Now if this wandering moon I was talking about gets caught within the Roche Limit of say, Saturn—which is, by the way for anyone who’s interested, about 60 thousand kilometers away from it—the gravity of the planet starts to compete with the very gravity the moon uses to hold itself together. The side of the moon facing away from the planet is farther away and affected by less gravity than the side facing toward the planet, so bit by bit the moon is torn apart, the farther bits moving slower and the closer bits moving faster, and eventually the whole thing turns into space dust.

This powder continues to orbit all around the planet, and eventually becomes what looks from a distance like rings—like we see around Saturn today. But it’s not really a moon anymore. The influence of the planet completely took it over and destroyed it.

Now why, God, why have I turned the pulpit into a science class this morning? Because we are a church full of little moons, bopping around the universe, and there are a lot of stars and planets and giant Space-Clooneys waiting out there for us, each one of them with influence. Gravitational influence.

We have our country. A blazing sun shining in the sky, a beacon of light and hope that warms its friends and burns its enemies. It has a powerful draw. The inalienable rights granted to its citizens, the safety it provides, the pride it engenders, technology, stability, Big Macs.

We have money. A great, shimmering planet that shines like a diamond in the night sky. It can put food on our table, give us a sense of safety and security, keep the loan sharks at bay with one hand and grant us convertibles and video games and the first color TV on the block with the other.

We have people, too, with just as much influence as any planet. Glittering stars scattered throughout our galaxy whose call affects any who wish to hear it, for better or worse. Martin Luther King shone such a light, and we can orbit his star as much as any other. The Buddha is a star. …Freud is a star. Pope Francis, Ayn Rand, Aristotle… even Adolph Hitler’s one of those stars. Mohandas Gandhi, Donald Trump… Mr. Rogers, Mother Theresa… men and women of gravity, of one kind or another.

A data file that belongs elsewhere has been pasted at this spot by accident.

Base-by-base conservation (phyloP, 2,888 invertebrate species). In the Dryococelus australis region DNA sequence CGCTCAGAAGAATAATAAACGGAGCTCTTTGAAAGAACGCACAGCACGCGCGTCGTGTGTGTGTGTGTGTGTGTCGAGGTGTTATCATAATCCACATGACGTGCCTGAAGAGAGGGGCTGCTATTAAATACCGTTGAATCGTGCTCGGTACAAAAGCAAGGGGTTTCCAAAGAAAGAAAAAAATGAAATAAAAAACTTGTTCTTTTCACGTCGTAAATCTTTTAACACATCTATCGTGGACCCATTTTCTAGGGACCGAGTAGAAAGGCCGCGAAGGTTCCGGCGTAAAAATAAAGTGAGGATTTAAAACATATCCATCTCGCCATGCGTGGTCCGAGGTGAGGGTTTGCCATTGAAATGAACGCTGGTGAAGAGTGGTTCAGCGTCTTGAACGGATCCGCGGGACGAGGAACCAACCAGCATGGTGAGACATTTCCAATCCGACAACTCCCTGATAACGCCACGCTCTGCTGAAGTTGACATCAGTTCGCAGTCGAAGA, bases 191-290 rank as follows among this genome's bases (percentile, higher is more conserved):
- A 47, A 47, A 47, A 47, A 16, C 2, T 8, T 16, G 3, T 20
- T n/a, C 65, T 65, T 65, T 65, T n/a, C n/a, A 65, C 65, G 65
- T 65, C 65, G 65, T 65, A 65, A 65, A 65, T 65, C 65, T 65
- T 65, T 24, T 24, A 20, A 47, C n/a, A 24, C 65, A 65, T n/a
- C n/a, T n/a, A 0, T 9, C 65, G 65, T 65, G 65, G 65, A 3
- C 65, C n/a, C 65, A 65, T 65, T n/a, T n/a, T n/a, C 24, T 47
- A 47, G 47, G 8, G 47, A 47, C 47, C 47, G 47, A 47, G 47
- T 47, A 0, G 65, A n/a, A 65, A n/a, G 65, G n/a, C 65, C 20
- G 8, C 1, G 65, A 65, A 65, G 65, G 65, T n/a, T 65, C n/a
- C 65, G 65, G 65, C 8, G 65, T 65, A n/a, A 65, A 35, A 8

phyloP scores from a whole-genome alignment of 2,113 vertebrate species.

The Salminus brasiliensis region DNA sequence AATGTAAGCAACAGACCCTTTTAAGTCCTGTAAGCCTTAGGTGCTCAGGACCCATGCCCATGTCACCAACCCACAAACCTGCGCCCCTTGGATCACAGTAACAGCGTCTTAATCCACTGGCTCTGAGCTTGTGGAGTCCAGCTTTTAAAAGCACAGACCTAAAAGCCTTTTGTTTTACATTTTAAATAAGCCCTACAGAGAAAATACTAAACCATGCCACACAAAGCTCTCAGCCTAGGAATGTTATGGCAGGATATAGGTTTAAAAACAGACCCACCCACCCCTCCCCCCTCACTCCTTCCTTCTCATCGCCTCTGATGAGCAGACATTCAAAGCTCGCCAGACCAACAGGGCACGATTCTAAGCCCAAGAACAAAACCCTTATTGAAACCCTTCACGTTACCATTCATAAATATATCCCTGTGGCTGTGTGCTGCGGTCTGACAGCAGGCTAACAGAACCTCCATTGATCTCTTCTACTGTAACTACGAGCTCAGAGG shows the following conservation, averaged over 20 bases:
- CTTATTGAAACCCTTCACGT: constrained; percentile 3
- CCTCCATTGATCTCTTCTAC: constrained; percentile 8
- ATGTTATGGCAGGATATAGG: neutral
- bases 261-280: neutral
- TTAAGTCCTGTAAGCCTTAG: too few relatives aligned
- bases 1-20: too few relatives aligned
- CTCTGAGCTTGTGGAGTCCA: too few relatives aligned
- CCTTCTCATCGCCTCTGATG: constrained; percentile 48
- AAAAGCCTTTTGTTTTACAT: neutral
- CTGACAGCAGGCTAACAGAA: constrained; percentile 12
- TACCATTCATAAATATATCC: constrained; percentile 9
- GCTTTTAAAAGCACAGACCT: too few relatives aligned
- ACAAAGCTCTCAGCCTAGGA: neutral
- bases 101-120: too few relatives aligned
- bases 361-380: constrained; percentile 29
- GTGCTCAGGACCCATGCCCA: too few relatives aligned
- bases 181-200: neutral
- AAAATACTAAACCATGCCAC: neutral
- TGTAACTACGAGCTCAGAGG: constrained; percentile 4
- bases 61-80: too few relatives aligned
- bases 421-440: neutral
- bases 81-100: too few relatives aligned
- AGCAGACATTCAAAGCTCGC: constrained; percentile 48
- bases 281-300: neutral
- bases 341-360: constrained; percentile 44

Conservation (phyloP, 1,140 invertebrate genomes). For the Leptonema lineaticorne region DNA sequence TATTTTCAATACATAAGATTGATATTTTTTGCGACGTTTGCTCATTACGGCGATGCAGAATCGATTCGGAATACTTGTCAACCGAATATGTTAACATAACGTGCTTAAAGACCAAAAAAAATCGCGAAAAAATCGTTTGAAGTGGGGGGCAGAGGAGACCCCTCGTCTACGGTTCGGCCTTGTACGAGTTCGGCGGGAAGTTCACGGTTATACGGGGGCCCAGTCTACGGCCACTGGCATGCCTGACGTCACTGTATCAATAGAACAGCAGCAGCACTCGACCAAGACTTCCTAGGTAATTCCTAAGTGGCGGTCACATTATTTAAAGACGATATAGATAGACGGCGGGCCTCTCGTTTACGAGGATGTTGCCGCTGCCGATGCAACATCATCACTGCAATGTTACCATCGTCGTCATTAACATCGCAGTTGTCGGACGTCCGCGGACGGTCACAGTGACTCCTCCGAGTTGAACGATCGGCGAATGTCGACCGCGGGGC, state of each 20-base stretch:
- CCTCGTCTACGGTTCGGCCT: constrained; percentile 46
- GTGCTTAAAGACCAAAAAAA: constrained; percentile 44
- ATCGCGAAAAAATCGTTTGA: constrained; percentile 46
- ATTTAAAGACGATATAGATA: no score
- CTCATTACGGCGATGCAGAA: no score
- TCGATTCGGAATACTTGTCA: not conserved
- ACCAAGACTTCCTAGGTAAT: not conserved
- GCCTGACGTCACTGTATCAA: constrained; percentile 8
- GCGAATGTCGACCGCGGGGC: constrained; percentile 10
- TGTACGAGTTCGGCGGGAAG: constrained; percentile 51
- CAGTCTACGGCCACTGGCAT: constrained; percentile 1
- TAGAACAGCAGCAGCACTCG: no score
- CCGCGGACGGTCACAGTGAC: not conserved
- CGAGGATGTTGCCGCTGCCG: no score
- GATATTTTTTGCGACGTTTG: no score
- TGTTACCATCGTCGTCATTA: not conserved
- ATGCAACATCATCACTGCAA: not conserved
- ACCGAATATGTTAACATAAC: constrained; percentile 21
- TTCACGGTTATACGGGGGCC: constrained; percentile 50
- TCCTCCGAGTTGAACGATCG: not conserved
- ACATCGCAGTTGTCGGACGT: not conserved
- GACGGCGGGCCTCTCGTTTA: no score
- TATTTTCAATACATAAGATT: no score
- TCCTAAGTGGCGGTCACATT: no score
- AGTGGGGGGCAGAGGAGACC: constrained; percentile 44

Anger is a planet too. A great burning gas giant with eternal storms roiling its surface. It offers heat and beauty to those that orbit it. Courage and power and protection and purpose. And we all know what its like to get caught in its pull.

But anger has a Roche Limit, doesn’t it? Have you felt it? If you let yourself be drawn in too close by anger’s gravitational pull, if anger becomes the center of your universe… it starts to tear you apart. You orbit faster and faster, destroying anything in your path, until eventually it destroys you. Its gravity overpowers everything that is holding you together and grinds you into dust.

The same is true with anything we let ourselves orbit. If we orbit planet Money from a safe distance, we can benefit a great deal and even do a lot of good for others. But if we let money and the love of money draw us in and get caught up in it… if Money becomes our focus, then it too will tear us apart. Gambling addictions? Falling into a debt spiral? Or the all-consuming selfishness of unchecked greed?